First published May 17. Gay bars are closing and there’s misleading agreement on why: gentrification, social networking apps like Grindr, and the rise in the social acceptance of gays and lesbians. Yet bars are closing fastest in the regional cities of Middle America, such as Cleveland or Birmingham, cities where gentrification is a pipe dream, social acceptance is still elusive, and apps aren’t very useful. By my count, about 33% of gay bars outside big cities have closed in the last 10 years, but only 15% of those in cities with gayborhoods. Even in big cities, the bars hit hardest are those for lesbians, people of color, and cruisy bars for men and leatherfolk—hardly the queer folk who are most accepted. In other words: the kinds of bars that are closing the most slowly are receiving the most attention, and social acceptance isn’t the most likely explanation for the bars closing most quickly.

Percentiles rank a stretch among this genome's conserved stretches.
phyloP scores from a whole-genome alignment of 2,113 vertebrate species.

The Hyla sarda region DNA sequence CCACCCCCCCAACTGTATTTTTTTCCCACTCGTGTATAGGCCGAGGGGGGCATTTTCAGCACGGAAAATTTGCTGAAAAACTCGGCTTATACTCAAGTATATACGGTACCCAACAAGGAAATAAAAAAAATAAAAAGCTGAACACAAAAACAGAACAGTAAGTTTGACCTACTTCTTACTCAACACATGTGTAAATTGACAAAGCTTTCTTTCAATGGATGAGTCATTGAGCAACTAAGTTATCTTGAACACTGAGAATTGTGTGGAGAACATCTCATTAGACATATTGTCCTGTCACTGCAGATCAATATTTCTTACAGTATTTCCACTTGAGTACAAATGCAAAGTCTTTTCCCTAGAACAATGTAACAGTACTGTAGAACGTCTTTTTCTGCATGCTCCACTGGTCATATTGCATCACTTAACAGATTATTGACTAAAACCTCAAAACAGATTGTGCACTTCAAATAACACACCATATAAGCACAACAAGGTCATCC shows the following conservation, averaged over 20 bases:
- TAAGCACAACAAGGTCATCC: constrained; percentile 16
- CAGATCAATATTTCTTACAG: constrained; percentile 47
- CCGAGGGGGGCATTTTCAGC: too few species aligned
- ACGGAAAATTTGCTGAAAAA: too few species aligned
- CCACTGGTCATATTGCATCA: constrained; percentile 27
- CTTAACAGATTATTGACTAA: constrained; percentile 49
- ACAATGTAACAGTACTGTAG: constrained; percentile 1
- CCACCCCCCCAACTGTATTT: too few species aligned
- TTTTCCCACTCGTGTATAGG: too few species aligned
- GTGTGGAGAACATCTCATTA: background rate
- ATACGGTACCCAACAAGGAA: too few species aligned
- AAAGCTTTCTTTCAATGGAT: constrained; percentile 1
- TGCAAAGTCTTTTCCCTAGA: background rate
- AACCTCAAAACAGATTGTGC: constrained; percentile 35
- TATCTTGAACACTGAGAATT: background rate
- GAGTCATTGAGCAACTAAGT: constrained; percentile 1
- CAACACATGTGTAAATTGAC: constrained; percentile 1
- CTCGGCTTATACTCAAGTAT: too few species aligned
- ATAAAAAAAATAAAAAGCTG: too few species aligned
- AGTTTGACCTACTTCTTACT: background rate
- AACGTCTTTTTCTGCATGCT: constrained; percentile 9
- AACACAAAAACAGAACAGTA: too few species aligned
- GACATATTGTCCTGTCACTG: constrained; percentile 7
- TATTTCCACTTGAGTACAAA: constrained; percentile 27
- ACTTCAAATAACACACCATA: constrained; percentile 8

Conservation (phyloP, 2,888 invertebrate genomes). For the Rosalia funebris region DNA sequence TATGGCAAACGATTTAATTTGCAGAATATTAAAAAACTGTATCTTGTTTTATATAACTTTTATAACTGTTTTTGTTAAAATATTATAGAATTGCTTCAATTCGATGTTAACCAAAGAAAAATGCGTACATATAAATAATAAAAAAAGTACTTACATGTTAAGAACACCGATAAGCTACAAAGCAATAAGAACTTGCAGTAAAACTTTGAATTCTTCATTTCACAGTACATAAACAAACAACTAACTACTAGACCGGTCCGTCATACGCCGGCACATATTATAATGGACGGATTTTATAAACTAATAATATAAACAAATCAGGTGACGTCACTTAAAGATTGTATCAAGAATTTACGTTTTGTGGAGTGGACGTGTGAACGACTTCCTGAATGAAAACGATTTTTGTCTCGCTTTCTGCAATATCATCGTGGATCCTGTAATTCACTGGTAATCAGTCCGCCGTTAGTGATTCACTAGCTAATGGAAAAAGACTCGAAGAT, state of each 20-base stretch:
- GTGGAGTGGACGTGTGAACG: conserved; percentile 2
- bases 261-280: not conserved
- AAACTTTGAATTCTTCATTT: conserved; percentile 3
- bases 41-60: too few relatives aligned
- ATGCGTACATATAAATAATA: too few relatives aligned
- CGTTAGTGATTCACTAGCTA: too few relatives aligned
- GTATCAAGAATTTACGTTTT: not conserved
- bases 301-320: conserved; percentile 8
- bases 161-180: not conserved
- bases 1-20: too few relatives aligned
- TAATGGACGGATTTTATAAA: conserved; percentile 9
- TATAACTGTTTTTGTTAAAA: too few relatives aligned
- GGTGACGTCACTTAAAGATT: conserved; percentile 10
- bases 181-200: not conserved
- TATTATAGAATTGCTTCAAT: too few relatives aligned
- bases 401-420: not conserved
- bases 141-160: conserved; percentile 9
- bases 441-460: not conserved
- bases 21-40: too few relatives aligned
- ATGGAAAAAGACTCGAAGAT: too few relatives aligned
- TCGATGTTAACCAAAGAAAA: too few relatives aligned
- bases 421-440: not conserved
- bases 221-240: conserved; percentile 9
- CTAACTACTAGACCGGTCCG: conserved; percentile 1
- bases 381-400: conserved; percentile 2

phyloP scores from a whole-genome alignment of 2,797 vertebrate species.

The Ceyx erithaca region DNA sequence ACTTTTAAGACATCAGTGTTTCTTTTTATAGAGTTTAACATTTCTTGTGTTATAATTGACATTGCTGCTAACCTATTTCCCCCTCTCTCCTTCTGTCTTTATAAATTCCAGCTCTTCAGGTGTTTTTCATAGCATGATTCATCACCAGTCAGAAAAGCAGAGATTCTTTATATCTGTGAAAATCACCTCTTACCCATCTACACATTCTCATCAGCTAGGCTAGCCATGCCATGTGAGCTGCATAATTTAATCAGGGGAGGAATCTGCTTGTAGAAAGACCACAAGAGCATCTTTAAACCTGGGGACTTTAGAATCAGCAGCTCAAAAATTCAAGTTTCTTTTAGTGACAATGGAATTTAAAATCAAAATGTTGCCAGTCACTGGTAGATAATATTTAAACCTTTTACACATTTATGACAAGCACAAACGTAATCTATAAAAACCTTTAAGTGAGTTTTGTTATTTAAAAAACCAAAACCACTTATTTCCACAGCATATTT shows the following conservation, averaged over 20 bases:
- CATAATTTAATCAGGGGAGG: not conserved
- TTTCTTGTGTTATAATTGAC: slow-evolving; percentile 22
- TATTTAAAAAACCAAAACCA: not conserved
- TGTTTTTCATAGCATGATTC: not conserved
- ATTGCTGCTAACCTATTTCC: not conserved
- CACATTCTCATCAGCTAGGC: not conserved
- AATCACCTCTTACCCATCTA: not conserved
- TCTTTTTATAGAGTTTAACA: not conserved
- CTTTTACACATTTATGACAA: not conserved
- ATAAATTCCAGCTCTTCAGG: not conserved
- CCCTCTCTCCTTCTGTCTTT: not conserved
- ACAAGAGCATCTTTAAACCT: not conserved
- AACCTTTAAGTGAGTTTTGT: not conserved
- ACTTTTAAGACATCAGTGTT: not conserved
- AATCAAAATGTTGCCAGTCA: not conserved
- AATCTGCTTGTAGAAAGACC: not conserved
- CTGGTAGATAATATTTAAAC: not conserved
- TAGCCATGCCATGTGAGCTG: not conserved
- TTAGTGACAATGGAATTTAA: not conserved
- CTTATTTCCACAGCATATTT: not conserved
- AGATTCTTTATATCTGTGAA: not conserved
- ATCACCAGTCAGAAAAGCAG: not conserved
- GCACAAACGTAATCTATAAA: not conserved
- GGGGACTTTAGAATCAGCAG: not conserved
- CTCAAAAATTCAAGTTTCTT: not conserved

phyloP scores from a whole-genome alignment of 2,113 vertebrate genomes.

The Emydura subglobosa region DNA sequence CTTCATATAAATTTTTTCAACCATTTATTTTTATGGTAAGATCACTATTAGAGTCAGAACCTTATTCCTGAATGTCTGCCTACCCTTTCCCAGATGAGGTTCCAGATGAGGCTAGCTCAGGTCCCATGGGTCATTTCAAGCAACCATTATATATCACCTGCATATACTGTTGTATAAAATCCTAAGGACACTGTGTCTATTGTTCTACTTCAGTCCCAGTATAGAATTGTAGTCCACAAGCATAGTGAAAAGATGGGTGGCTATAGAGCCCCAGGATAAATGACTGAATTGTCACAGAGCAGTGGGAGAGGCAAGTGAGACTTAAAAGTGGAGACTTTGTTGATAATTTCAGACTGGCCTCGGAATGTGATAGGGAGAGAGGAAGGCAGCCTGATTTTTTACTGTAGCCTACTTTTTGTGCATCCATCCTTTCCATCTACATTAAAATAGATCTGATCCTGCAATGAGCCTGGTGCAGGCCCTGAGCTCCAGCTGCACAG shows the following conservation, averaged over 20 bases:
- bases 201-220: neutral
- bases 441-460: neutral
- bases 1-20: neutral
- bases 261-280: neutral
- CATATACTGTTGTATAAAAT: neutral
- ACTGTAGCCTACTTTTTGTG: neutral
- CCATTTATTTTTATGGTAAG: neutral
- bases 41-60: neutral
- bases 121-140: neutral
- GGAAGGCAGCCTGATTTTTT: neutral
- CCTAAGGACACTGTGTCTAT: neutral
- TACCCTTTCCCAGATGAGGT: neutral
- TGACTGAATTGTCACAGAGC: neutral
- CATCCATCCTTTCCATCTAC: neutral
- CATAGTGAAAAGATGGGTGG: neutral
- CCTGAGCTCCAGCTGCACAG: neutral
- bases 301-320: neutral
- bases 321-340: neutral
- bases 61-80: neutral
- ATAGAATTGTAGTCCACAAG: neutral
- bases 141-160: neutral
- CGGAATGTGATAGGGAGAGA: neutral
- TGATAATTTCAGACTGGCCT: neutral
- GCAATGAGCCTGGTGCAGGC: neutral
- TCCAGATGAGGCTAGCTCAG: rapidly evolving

To learn more about why gay bars are important, and for whom, I’m hitting the road to visit the bars that are outposts for LGBTQ people: gay bars that more than a one-hour drive from their nearest bar:
Blue=Outpost bars I hope to visit; Black=Gay bars that closed 2016-; Green=Bars with neighbors that interest me
If you’re the owner, manager, employee, or regular of a gay bar along my route, I’d love to speak with you. I’m also interested in bars that closed that left a region without any gay bars at all, or gay-friendly bars in regions without a full-time establishment. Contact me at gmattson [at] oberlin [dot] edu or (779)-GAY-BARS. Yes, that’s (779)-429-2277. Operators are standing by, and by operators I mean my fantastic research assistants Tory Sparks and Charlie Sherman.
Tentative dates and Notes from the Road (updated frequently):